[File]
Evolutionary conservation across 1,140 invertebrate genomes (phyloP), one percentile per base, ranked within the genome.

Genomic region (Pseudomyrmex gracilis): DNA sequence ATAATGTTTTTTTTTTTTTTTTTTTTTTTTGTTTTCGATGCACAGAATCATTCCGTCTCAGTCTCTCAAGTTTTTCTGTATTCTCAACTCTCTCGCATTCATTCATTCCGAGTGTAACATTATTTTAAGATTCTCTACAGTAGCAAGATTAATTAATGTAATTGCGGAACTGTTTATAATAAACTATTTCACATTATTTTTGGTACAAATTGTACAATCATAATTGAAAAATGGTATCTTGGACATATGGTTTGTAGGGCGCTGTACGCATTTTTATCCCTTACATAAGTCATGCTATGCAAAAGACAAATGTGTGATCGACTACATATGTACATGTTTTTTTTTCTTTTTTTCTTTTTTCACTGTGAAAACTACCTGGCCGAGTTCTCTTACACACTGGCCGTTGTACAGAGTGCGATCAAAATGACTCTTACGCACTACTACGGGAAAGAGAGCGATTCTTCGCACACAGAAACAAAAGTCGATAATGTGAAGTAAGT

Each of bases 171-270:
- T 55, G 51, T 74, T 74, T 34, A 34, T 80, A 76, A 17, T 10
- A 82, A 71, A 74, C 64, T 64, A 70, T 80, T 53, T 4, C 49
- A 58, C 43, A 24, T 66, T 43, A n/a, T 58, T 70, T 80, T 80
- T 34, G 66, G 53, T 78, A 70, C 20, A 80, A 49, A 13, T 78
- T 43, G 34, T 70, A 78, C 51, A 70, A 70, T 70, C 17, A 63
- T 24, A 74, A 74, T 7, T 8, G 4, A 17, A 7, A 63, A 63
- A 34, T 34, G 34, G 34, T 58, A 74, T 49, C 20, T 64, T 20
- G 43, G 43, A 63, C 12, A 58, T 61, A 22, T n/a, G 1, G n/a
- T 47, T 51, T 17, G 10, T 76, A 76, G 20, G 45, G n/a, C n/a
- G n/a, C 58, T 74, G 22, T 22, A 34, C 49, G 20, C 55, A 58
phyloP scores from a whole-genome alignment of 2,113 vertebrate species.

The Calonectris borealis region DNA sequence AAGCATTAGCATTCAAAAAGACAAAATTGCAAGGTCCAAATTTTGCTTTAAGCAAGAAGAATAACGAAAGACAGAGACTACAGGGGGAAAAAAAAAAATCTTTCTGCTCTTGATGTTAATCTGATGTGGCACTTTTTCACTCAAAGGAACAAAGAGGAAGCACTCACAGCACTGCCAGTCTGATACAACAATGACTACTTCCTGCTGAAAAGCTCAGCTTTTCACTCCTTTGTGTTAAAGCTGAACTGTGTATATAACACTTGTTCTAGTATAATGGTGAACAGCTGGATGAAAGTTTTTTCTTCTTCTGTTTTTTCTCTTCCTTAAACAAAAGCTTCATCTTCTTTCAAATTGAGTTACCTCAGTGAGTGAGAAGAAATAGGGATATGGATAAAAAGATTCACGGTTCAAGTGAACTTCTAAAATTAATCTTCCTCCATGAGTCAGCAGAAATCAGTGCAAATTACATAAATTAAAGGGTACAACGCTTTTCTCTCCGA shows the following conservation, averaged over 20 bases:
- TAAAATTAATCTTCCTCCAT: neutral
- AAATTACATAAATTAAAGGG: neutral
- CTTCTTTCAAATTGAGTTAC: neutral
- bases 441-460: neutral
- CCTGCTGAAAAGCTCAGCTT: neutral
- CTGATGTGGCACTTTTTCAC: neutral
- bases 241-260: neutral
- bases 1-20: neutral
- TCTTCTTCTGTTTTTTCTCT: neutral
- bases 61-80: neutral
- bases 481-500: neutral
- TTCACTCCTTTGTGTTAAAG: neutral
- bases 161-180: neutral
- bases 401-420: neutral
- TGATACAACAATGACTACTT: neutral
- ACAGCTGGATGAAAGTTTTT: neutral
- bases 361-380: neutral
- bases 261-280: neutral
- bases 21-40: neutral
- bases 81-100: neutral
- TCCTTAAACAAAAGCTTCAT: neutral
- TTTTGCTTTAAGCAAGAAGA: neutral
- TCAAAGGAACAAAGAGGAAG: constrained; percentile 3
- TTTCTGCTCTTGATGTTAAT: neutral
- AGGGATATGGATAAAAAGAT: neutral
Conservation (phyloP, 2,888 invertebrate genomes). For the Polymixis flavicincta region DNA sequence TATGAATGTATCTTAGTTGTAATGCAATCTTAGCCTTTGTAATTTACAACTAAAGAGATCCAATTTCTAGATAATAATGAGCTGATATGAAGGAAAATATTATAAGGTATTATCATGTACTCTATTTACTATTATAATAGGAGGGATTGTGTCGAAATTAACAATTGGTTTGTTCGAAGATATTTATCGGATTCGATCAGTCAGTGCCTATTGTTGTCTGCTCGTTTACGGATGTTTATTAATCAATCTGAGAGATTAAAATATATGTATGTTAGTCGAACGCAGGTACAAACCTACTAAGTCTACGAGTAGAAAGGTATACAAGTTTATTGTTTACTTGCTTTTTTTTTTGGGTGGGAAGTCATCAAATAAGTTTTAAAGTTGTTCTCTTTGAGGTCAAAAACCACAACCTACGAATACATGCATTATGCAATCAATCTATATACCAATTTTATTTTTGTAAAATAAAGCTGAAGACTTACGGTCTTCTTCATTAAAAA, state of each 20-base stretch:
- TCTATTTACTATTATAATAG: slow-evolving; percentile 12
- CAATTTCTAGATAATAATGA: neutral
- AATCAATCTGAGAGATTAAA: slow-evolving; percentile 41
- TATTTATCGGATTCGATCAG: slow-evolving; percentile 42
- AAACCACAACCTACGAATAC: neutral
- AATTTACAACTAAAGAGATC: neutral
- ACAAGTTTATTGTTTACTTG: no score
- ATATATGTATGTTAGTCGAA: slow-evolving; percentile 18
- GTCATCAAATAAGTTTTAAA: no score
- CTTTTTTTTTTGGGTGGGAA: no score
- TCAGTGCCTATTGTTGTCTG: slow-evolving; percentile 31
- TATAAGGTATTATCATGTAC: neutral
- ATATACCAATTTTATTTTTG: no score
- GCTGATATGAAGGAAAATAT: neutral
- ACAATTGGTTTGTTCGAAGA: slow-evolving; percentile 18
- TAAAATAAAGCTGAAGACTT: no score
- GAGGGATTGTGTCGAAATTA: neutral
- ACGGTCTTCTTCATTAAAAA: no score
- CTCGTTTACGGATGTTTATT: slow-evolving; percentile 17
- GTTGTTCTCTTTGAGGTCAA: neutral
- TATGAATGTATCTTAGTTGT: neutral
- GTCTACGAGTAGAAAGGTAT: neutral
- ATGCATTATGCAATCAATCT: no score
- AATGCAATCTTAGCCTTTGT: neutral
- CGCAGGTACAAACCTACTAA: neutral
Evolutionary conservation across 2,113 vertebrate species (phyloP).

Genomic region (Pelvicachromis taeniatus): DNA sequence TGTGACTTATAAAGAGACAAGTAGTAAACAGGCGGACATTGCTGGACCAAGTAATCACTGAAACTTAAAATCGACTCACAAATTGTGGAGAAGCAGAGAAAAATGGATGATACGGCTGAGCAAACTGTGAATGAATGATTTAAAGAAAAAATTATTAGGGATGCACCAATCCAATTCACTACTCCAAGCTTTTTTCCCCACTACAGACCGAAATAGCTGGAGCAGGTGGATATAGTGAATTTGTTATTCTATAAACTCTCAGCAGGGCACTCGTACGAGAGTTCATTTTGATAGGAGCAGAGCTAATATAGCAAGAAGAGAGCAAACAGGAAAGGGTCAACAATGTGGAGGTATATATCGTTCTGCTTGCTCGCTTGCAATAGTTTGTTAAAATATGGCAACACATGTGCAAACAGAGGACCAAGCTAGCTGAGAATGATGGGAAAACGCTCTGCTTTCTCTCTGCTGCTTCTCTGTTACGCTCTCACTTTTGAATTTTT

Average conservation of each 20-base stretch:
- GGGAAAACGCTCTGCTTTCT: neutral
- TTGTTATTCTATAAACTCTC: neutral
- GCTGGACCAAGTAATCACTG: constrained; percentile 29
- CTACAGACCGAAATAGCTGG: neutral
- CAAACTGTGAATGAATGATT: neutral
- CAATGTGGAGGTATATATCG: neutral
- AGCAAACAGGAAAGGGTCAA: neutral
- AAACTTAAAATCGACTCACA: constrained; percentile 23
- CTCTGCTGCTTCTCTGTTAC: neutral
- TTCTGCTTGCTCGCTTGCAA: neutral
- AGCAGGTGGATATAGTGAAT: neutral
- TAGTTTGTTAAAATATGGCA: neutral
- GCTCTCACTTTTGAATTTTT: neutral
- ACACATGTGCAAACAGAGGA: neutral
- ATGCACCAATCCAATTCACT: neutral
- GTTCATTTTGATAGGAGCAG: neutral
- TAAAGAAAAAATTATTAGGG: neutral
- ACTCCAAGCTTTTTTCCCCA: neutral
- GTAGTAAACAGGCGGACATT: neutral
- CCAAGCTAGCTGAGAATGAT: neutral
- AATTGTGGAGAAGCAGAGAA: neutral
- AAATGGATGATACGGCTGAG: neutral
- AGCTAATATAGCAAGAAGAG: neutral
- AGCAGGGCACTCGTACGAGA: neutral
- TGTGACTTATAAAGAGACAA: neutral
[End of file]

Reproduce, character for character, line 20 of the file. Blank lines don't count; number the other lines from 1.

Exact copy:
- CCTGCTGAAAAGCTCAGCTT: neutral